In Cubaism’s opinion, the Hotel Conde de Villanueva runs a very close second to the Hotel Santa Isabel and indeed some of our clients prefer it for its quieter location. The building is the pretty little mansion of Claudio Martínez de Pinillos, Count of Villanueva, the leader of Cuban Creole society in the nineteenth century. It was restored and is now run by the Office of the City Historian of Havana, so all its profits are reinvested in the restoration of the city’s historical centre.
The Hotel Conde de Villanueva has been designed for the special enjoyment of cigar smokers - each of the rooms is named after a famous Cuban tobacco plantation, and the very best cigar shop in the city is tucked away secretly in the mezzanine floor of the hotel. Passionate aficionados can even rent their own personal humidor there, rather like a vault in a Swiss bank. However, you don’t have to be a smoker to enjoy the colonial courtyard full of flowers and mahogany rocking chairs, and the fact that the hotel only has nine rooms causes our more discerning clients to book the whole place for themselves and their friends when they come to Havana for special parties.
The Hotel Conde de Villanueva is on the corner of Mercaderes and Lamparilla streets in Old Havana, about 2 minutes’ walk from all the most important places to visit in the historical centre.
Reception staff speak Spanish, English, French, German, Italian
Safety - uniformed security personnel 24hrs
Shops max 2min walk
Telephone - National & international calls
TV room/bar (international channels/videos)
Keterangan berkenaan Standard Room bilik
Standard rooms at the Conde de Villanueva are very pleasant with the same elegant furnishing style as the suite and junior suite. Whilst the rooms are less spacious than the suites they are far from cramped, and the general ambience of the hotel is so agreeable that we at Cubaism consider these some of Old Havana’s most attractive standard options.
Junior suites at the Conde de Villanueva are wonderfully grand with incredibly high ceilings and elegant, rather masculine dark green upholstery and bedspreads. They have good Colonial-style furniture, beautiful original chandeliers and French windows to private balconies accessed through charming arched window recesses. The bathrooms are spacious and there are very attractive traditional stained glass panels set into the walls dividing bathroom from bedroom, which glow with colour when the bathroom lights are switched on.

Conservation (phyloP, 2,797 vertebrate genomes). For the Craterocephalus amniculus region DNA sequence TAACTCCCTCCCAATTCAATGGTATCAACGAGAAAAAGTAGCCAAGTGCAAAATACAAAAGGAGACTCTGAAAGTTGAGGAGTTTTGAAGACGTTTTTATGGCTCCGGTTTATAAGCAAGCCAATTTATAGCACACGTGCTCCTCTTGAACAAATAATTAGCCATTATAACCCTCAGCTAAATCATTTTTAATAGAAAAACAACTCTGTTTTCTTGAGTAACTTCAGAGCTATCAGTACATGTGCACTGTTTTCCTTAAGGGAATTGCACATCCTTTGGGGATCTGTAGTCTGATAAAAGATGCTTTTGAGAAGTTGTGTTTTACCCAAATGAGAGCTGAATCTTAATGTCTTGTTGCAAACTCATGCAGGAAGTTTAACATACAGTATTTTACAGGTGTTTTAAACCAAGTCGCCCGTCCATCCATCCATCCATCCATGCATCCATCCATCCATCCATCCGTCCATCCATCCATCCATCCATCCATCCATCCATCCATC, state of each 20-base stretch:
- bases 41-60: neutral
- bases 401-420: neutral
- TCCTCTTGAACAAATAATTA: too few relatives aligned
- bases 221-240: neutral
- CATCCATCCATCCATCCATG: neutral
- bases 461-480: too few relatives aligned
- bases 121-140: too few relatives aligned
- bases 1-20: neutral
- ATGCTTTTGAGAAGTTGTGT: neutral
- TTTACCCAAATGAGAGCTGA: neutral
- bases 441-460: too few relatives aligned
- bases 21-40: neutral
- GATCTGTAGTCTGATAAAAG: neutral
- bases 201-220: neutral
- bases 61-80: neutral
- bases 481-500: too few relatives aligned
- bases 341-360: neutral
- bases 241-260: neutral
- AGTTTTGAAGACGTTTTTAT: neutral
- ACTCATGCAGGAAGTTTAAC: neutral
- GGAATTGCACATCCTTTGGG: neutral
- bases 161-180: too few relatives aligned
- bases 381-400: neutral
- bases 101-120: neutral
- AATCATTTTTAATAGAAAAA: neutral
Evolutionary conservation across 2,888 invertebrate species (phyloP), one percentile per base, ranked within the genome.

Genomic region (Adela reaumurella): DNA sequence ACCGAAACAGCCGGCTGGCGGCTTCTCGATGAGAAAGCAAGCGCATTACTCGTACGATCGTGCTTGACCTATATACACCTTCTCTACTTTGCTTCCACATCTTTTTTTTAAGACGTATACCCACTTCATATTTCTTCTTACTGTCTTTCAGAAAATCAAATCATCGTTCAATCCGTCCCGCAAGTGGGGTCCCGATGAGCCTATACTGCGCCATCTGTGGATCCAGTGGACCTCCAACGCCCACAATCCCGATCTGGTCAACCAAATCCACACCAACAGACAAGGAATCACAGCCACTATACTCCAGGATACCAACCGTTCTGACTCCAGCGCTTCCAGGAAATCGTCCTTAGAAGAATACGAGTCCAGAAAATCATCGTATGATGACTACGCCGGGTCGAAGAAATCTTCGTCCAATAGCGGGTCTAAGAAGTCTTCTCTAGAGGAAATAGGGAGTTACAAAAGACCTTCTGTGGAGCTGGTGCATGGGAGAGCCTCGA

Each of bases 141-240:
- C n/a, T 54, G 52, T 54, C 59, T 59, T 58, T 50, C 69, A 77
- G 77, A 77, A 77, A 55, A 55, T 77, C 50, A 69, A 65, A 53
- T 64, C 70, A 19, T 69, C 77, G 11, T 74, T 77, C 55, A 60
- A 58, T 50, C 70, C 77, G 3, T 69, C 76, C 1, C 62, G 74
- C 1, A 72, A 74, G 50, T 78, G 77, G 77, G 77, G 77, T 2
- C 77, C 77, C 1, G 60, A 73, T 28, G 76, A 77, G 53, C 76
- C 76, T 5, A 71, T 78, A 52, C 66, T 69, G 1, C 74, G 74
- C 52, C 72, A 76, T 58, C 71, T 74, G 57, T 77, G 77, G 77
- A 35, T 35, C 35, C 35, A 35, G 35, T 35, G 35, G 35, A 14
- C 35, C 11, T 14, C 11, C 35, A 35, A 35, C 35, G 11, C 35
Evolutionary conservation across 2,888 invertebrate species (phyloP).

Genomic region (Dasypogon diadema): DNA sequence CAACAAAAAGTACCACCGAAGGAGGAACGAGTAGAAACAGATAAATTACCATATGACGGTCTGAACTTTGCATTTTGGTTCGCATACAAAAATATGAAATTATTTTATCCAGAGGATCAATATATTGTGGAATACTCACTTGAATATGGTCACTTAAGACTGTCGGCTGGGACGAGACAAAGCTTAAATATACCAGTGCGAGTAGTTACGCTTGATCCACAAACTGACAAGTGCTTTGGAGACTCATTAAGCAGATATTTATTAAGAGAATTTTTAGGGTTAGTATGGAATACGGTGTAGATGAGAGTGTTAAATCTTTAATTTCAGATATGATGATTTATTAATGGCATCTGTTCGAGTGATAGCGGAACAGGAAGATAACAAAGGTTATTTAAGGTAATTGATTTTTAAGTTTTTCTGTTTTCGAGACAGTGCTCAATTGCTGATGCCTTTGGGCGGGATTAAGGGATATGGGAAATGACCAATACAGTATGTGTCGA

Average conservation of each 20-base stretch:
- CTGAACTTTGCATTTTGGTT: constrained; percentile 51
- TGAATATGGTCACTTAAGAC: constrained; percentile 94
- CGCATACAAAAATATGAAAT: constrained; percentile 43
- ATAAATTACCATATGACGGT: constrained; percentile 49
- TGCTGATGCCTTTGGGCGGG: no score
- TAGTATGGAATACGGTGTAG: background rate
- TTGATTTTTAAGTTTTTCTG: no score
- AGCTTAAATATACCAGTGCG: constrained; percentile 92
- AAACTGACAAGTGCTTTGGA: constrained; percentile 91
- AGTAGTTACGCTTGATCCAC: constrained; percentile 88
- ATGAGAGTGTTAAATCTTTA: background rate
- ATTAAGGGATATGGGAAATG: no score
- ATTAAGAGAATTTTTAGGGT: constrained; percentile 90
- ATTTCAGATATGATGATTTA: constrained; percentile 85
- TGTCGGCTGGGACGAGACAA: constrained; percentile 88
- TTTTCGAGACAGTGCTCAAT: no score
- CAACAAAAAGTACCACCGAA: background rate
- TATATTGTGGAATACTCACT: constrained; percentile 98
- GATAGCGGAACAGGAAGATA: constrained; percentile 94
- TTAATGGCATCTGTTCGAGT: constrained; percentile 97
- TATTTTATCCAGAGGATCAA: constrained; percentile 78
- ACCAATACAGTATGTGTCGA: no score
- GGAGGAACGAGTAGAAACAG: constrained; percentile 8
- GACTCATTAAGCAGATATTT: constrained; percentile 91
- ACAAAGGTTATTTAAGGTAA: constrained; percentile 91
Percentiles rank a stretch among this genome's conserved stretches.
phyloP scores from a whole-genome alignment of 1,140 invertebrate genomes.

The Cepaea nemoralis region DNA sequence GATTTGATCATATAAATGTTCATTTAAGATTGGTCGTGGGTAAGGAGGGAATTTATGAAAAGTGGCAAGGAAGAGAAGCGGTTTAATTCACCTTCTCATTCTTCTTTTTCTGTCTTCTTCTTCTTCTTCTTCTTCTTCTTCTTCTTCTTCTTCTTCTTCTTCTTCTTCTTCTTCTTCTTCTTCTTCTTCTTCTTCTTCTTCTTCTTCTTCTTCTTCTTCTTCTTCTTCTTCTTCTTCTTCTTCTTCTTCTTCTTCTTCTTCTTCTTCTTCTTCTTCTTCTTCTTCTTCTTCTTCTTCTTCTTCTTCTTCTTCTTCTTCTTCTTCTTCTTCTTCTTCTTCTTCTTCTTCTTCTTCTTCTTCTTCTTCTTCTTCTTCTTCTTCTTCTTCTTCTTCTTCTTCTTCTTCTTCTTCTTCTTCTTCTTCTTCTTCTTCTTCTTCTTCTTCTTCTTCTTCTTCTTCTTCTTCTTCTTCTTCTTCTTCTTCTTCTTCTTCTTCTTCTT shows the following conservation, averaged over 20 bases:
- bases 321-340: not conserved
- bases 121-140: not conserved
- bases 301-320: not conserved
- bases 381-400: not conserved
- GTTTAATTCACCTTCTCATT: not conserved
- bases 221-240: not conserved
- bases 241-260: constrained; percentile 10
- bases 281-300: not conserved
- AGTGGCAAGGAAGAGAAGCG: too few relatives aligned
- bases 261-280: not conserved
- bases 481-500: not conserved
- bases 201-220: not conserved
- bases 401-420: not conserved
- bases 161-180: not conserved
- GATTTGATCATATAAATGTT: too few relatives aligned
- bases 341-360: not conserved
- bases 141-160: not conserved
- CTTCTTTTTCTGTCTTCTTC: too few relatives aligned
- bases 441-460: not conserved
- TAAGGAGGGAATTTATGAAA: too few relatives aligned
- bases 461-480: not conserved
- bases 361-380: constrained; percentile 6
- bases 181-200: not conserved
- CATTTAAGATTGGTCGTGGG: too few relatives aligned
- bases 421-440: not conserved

The heart and soul of Havana is the old town Habana Vieja, declared a Heritage of Mankind Site in 1982 by UNESCO. It was keen to preserve the beauty of its architecture and promote the historical importance of its role within the region.
The following are just some of the interesting places to visit: Plaza de Armas, centred around a statue of the patriot Cespedes and emcompassed by shaded marble benches and second-hand booksellers, is the first public square built in the city. Plaza de la Catedral is perhaps the most beautiful square in the Caribbean which is surrounded by examples of the finest baroque architecture in the country. El Templete, small neoclassical temple which marks the spot where the first Mass was said in 1519. Castillo de la Real Fuerza is one of the oldest forts in the Americas, it holds modern art exhibitions downstairs and the battlements afford good views over the harbour. Palacio de los Capitanes Generales, the seat of government and governor's residence was transferred from the fort to the built. The presidential palace and then the municipal palace until Castro seized power it is now Museo de la Ciudad de la Habana. Museo de Arte Colonial, fine palace constructed in 1720, its yellow courtyard and little-altered architectural features are complemented by a large collection of 17th- and 18th-century furniture. Calle Obispo is Old Havana's most important and smartest thoroughfare, pedestrianized with missile heads as bollards.